urn:nbn:se:bth-17891 (URN)10.1145/3319008.3319358 (DOI)2-s2.0-85064754769 (Scopus ID)9781450371452 (ISBN)
Conference
23rd Evaluation and Assessment in Software Engineering Conference, EASE Copenhagen, 14 April 2019 through 17 April 2019
Available from: 2019-05-21 Created: 2019-05-21 Last updated: 2019-05-21Bibliographically approved
Pernstal, J., Feldt, R., Gorschek, T. & Floren, D. (2019). FLEX-RCA: a lean-based method for root cause analysis in software process improvement. Software quality journal, 27(1), 389-428
Open this publication in new window or tab >>FLEX-RCA: a lean-based method for root cause analysis in software process improvement
2019 (English)In: Software quality journal, ISSN 0963-9314, E-ISSN 1573-1367, Vol. 27, no 1, p. 389-428Article in journal (Refereed) Published
Abstract [en]

Software process improvement (SPI) is an instrument to increase the productivity of, and the quality of work, in software organizations. However, a majority of SPI frameworks are too extensive or provide guidance and potential improvement areas at a high level, indicating only the symptoms, not the causes. Motivated by the industrial need of two Swedish automotive companies to systematically uncover the underlying root causes of high-level improvement issues identified in an SPI project-assessing inter-departmental interactions in large-scale software systems development-this paper advances a root cause analysis (RCA) method building on Lean Six Sigma, called Flex-RCA. Flex-RCA is used to delve deeper into challenges identified to find root causes as a part of the evaluation and subsequent improvement activities. We also demonstrate and evaluate Flex-RCA's industrial applicability in a case study. An overall conclusion is that the use of Flex-RCA was successful, showing that it had the desired effect of both producing a broad base of causes on a high level and, more importantly, enabling an exploration of the underlying root causes.

Place, publisher, year, edition, pages
SPRINGER, 2019
Keywords
Organizational management and coordination, Communication, Software engineering, Software-intensive systems, Automotive industry, Case study, Lean product development, Agile, Process improvement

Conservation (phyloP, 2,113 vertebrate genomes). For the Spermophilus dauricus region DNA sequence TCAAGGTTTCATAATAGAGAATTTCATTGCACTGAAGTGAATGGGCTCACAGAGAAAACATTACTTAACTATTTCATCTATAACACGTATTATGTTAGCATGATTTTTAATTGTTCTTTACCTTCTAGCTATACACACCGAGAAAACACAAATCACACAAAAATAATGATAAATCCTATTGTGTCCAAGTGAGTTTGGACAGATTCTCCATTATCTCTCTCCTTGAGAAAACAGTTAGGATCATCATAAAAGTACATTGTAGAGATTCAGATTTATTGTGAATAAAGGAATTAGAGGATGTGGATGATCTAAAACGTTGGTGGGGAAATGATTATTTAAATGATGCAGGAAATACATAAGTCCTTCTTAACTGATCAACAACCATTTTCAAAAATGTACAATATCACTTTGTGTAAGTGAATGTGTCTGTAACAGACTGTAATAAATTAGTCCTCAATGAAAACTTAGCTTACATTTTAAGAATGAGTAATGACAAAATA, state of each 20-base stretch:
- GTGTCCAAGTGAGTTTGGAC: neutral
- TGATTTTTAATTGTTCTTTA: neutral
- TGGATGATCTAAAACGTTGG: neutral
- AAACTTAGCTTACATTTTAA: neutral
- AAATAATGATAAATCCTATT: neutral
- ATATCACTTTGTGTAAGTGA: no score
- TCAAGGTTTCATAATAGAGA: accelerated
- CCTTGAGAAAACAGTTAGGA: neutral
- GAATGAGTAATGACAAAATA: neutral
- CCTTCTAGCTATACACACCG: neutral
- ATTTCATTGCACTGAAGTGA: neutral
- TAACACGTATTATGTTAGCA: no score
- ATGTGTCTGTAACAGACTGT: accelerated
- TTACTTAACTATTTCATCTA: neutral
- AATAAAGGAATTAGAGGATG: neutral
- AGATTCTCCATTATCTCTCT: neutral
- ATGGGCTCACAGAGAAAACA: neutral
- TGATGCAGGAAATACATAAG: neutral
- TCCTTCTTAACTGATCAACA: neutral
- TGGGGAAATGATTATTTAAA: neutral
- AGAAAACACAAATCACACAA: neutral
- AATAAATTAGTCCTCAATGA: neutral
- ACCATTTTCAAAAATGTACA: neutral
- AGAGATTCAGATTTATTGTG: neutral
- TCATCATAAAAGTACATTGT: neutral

National Category
Software Engineering
Identifiers
urn:nbn:se:bth-17827 (URN)10.1007/s11219-018-9408-8 (DOI)000462236000011 ()
Available from: 2019-04-18 Created: 2019-04-18 Last updated: 2019-04-24Bibliographically approved
Ouriques, R., Wnuk, K., Gorschek, T. & Berntsson Svensson, R. (2019). Knowledge Management Strategies and Processes in Agile Software Development: A Systematic Literature Review. International journal of software engineering and knowledge engineering, 29(3), 345-380
Open this publication in new window or tab >>Knowledge Management Strategies and Processes in Agile Software Development: A Systematic Literature Review
2019 (English)In: International journal of software engineering and knowledge engineering, ISSN 0218-1940, Vol. 29, no 3, p. 345-380Article, review/survey (Refereed) Published
Abstract [en]

Knowledge-intensive companies that adopt Agile Software Development (ASD) relay on efficient implementation of Knowledge Management (KM) strategies to promotes different Knowledge Processes (KPs) to gain competitive advantage. This study aims to explore how companies that adopt ASD implement KM strategies utilizing practices that promote the KPs in the different organizational layers. Through a systematic literature review, we analyzed 32 primary studies, selected by automated search and snowballing in the extant literature. To analyze the data, we applied narrative synthesis. Most of the identified KM practices implement personalization strategies (81 %), supported by codification (19 %). Our review shows that the primary studies do not report KM practices in the strategic layer and two of them in the product portfolio layer; on the other hand, in the project layer, the studies report 33 practices that implement personalization strategy, and seven practices that implement codification. KM strategies in ASD promote mainly the knowledge transfer process with practices that stimulate social interaction to share tacit knowledge in the project layer. As a result of using informal communication, a significant amount of knowledge can be lost or not properly transferred to other individuals and, instead of propagating the knowledge, it remains inside a few individuals minds.